His comments came eight men another violent incident flared in Newcastle at the weekend with eight men charged over assaults at a  hotel which left several police officers injured.

About 12.30am on Sunday, police attended a hotel on Hunter Street to help remove several intoxicated men but were set on by other intoxicated young men outside the hotel. The publican was forced to close down the hotel.

Byron Bay’s Visitor Industry Association (VIA) says the negative publicity again highlighted the need for the government to get tougher.

But VIA president Cameron Arnold told Echonetdaily the problem was a ‘whole town issue’ and had to be addressed as such. Addressing the problem involved talking to the venues, the business and wider community.

He said the process had already started with a workshop held last week involving all stakeholders on ways to deal with the issue .



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  1. No surprise! I pointed out in the Echo a couple of times, that I’d heard from families I know in both Sweden and Germany who have decided not to allow their kids to come to the Byron area for their gap years due to the reported drunken violence. In fact, I gather Oz is missing out entirely for their travel plans, and parental guidance has been more leaning towards encouraging skiing/work trips in Canada, both families being avid skiiers in Europe anyway.
    Side trips to the Caribbean are on promise too for when the kids need a break from the cold of Canada. Tough bickies, Byron, you had the chance to clean up the act and you blew it!

  2. With 1.4 million passengers per month reading this Qantas magazine it is good to see that the daytime and early night traders are doing a great service for our local tourism ,a shame that the after 10pm night clubs let down the team.
    We had better hope that this tourism article doesn’t reach Qantaslink (400k passengers/month) or Jetstar (834 million passengers/month) as it will deter our late night we’ll behaved crowd.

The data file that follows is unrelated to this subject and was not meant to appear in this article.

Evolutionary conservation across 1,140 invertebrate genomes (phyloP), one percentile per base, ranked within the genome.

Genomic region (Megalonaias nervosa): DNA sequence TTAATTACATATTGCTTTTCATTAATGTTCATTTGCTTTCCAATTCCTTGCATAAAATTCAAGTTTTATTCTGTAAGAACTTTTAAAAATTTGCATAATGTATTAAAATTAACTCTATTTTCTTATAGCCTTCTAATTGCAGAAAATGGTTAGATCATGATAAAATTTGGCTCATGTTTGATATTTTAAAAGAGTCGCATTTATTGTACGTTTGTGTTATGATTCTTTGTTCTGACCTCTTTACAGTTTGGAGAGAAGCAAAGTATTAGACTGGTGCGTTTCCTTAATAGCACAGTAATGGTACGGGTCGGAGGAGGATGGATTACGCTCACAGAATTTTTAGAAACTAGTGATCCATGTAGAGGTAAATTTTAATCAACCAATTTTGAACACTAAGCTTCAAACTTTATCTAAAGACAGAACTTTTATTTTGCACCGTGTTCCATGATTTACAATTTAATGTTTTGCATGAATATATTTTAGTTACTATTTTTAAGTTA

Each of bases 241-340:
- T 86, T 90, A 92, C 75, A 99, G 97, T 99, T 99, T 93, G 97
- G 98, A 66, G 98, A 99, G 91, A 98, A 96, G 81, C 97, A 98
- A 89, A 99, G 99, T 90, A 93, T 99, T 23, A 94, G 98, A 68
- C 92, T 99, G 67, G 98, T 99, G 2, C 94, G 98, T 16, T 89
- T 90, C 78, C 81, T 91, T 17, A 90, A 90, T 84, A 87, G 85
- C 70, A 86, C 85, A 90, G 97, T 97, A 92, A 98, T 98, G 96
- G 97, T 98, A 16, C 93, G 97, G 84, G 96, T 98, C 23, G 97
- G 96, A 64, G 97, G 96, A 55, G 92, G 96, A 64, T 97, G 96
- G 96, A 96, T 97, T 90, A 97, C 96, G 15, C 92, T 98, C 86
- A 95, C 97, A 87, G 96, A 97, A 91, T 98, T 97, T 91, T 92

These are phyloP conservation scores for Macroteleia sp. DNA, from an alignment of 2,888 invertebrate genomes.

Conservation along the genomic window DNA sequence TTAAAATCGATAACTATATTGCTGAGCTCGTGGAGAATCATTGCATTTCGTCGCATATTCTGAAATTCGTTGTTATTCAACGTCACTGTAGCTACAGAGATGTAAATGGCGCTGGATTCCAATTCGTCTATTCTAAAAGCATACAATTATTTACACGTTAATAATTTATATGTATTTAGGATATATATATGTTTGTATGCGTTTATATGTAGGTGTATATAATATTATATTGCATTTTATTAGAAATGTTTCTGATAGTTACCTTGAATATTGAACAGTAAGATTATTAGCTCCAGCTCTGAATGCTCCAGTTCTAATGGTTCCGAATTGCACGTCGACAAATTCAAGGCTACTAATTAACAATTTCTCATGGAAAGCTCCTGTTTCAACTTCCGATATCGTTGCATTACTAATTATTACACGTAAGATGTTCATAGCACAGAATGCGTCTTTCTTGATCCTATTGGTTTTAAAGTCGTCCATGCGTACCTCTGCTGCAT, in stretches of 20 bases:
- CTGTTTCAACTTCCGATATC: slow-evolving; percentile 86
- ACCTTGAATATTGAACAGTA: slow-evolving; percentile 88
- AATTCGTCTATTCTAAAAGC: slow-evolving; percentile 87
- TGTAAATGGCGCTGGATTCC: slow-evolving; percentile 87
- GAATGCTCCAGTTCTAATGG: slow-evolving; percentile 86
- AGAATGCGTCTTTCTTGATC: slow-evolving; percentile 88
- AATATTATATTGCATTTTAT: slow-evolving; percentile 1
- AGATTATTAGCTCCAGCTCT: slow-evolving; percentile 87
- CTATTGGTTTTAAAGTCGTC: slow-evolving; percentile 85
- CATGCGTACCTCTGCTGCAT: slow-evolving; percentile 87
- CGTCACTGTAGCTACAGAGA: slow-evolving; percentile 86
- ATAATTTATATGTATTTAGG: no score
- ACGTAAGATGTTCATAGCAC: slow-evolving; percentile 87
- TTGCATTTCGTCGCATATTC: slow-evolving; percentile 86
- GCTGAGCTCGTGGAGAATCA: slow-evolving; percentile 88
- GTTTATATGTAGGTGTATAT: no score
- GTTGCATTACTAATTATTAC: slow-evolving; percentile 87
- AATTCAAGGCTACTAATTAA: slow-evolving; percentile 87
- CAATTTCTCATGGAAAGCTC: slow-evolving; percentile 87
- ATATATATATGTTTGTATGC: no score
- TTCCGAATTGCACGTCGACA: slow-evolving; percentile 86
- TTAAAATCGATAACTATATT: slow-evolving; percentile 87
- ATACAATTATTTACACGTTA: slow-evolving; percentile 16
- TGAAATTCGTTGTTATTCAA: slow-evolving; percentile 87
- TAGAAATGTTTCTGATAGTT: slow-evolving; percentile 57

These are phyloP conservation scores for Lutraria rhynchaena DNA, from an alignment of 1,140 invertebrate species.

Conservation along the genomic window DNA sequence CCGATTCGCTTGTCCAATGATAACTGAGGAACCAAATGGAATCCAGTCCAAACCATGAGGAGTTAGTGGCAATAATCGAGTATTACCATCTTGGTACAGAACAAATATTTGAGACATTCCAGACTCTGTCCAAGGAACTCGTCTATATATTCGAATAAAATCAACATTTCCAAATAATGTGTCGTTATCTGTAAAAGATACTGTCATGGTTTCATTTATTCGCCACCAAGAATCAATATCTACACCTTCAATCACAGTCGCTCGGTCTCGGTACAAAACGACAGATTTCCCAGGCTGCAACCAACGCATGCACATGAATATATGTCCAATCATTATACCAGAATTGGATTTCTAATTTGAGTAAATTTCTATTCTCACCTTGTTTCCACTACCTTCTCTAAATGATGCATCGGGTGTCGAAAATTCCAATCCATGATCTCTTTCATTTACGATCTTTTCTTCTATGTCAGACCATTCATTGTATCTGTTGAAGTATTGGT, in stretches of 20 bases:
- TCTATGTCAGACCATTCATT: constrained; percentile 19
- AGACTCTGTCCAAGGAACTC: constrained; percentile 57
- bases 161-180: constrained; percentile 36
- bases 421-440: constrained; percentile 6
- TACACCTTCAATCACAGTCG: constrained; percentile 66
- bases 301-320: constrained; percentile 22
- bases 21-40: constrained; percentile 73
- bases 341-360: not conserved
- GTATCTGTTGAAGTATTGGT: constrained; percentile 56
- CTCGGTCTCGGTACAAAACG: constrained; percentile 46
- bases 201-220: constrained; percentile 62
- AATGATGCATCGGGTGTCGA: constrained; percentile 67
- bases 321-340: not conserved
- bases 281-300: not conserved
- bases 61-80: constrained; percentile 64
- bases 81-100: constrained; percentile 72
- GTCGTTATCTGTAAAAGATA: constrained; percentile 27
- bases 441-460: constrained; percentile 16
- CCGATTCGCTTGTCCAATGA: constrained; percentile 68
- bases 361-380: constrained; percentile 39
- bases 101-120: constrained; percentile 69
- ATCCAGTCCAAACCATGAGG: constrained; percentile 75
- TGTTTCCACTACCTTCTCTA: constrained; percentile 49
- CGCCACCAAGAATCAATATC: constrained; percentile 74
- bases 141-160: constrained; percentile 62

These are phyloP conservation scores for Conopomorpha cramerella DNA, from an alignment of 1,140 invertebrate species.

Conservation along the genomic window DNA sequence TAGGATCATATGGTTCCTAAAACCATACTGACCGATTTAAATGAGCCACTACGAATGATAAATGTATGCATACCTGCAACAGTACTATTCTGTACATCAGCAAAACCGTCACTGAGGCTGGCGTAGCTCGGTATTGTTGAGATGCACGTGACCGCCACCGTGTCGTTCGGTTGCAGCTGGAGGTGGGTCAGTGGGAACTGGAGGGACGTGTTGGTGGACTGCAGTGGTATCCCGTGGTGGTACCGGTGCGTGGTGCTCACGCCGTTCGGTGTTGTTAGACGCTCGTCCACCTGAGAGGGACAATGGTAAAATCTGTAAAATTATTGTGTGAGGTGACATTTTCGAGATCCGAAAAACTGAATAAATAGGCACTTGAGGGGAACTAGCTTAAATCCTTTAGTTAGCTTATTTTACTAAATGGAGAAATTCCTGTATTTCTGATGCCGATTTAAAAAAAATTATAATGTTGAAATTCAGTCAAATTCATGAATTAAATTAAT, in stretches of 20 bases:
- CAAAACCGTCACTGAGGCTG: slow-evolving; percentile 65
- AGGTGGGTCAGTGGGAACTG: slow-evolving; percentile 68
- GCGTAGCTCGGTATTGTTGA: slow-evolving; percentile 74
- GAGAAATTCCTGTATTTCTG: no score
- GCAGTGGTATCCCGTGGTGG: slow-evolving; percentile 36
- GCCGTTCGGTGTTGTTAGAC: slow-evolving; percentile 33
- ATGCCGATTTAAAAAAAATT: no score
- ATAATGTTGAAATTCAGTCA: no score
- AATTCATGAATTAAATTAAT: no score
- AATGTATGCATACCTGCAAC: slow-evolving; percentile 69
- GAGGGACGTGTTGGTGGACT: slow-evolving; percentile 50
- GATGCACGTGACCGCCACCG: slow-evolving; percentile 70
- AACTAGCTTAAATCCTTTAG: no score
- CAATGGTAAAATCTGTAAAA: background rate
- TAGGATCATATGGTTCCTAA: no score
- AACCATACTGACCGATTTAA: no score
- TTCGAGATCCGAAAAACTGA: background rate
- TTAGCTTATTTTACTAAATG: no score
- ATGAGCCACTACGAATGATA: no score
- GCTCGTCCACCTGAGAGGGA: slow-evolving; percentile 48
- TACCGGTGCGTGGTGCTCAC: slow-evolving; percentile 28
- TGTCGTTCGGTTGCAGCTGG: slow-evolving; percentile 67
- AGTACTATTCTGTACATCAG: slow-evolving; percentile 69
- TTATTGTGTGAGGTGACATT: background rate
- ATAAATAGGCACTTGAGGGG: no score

Come on after 10pm nightclubs ,change your business models.You can’t keep using the same model that worked in the late 90s and early 2000s, get up to speed or The Roadhouse will leave you to eat its dust.

  3. Single viewpoint strategies will not serve the Byron community’s need to a more diverse management approach to this matter. The upgrade to the industry has been profound over the last 12 months due to the issues arising from alcohol fueled problems. The issue is street wide all night long. More Police presence and basic lighting is town 101. The international and domestic youth tourism should be accommodated for just as much as anyone else. Pop music and disco lights are still an acceptable form of liaison for anyone’s age group. The high-horse cultural stance of this particular data is not well informed in relation to the resources provided to the township via this economy of entertainment. It is obvious the demographic of this writer and editor. After midnight, the youth will happily suck on cheaper alcohol on the beach and then just lie around there instead. No security, no licensed staff. The intox levels are street based & the violence stems from no caring presence across the board. Byron has never invested into the night-scape. This is the time to re-evaluate how the town represents itself as a consumer experience. Rather than knee jerk old fashioned fixed viewpoint blame game. There is a place for everyone in Byron Bay. Disco singalong happy cold beer moments are valid currency in my universe. It is nice to see a balance with new boutique venues open. Would you like the Roadhouse to be filled with Gold Coast youth or English lads? I think the resources should be commended and supported. Big picture inclusive & responsible! Cheers!